A log of my progress and what’s coming up ahead is outlined below.
My plan was to start out in
disconnected mode, and then switch over to
So, I started by creating a new JSS React app by following the steps in the Quick Start | Sitecore JSS Documentation guide.
Customizing scaffolding of components
I continued forward in the documentation, and Build your first JSS component | Sitecore JSS Documentation taught me to use the
jss scaffold command to generate new components. I was interested in learning how this command worked so that I could customize the component template to my style. This customization was straighforward to achieve, see the following post for details.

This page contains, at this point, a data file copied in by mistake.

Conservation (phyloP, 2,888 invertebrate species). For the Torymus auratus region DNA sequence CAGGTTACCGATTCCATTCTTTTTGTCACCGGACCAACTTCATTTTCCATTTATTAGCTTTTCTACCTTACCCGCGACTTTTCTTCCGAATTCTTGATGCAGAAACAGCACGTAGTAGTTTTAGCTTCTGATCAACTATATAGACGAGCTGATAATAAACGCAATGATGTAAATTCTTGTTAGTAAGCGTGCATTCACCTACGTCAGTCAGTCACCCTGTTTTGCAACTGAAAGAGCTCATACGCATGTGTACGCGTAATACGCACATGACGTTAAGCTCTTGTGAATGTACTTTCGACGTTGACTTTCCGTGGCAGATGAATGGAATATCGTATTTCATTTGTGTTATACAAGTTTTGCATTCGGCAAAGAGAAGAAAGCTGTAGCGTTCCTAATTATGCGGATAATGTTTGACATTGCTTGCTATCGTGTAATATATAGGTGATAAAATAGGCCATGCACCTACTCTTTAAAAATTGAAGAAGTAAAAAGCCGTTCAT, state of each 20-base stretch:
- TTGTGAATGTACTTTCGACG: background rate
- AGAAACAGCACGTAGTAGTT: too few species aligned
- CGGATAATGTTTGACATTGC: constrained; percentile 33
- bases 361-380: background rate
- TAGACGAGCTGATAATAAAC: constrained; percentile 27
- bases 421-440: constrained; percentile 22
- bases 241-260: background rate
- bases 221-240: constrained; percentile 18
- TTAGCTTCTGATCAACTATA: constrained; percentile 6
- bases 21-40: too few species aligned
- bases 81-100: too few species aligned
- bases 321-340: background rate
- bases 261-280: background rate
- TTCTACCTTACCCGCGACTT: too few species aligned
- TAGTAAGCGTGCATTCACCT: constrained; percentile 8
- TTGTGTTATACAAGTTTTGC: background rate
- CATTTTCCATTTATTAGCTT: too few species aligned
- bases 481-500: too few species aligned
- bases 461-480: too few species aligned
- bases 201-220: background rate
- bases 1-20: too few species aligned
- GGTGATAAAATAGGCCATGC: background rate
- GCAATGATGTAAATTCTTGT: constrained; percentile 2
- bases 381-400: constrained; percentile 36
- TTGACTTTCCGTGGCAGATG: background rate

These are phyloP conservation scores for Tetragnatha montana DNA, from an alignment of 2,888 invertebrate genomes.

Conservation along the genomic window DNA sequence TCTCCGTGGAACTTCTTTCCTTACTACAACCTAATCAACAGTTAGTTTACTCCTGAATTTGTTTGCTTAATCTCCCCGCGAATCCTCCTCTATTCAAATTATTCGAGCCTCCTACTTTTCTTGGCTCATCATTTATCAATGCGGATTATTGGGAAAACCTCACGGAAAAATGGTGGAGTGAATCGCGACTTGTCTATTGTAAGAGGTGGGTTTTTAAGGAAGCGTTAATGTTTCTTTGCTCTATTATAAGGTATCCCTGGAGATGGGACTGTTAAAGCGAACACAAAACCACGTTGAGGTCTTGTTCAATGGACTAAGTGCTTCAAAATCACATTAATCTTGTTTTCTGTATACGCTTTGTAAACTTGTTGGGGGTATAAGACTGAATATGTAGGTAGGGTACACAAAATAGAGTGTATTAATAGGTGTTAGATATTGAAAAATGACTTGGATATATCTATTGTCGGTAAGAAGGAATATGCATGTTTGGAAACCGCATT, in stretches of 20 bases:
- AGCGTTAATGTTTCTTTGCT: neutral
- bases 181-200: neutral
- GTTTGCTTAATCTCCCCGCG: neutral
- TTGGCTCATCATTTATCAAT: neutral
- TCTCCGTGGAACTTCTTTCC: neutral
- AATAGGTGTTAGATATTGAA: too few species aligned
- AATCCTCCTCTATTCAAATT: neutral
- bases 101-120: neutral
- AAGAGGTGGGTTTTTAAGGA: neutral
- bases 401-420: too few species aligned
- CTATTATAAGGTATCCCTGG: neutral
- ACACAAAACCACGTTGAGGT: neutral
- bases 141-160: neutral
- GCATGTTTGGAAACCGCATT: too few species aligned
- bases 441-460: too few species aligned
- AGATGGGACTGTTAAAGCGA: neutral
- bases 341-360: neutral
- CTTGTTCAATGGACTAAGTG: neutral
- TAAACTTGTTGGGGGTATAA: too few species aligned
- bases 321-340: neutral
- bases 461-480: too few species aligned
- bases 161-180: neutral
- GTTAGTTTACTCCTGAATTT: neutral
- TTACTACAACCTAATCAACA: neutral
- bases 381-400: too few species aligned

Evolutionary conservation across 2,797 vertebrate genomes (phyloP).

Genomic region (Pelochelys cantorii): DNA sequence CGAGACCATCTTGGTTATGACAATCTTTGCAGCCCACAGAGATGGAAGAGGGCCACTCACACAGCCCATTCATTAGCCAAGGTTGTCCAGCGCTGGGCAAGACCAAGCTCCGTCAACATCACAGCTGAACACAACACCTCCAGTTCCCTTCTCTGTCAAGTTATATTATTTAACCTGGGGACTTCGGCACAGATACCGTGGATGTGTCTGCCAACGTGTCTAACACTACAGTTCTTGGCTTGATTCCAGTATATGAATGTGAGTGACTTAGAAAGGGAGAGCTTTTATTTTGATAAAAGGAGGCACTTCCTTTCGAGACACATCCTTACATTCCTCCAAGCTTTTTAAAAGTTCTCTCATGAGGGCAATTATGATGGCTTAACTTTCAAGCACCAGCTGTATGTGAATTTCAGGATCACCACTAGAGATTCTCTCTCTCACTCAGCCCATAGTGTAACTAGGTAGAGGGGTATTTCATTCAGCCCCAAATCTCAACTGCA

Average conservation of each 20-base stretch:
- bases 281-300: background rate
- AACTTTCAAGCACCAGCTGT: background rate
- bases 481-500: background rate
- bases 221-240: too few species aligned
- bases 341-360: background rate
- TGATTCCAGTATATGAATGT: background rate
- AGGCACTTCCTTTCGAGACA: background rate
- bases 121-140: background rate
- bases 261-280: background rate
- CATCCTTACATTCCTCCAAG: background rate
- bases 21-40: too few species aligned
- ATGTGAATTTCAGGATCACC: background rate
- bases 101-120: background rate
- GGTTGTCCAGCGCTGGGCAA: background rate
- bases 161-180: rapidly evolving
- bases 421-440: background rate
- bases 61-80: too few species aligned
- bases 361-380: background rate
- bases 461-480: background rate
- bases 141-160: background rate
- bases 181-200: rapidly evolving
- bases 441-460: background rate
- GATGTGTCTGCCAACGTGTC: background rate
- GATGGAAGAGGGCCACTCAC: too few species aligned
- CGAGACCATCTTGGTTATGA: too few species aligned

Mastering the manifest API
Building a Sitecore site requires designing components, routes, and custom route types based on the site’s content and UX requirements. In a traditional MVC implementation, this data modeling is done by creating items in the Sitecore tree. But in a JSS implementation, when using a
Creating page types and displaying page-level fields
This post shows how I used the manifest API to create a custom route type, and how I built a component for rendering and editing route-level content.
Similar to disconnected mode, connected development mode also runs your JSS app on a local server. The difference is that in disconnected mode the app is hydrated with content from yaml/json files, but in connected mode the app is hydrated with content from Sitecore.
To run connected mode, I needed to deploy my app to Sitecore, which did not go smoothly. This post covers the errors I experienced and how I solved them.
Yassss, the fun stuff is next
- Trying out GraphQL
- Component/animation libraries
- Adding a theme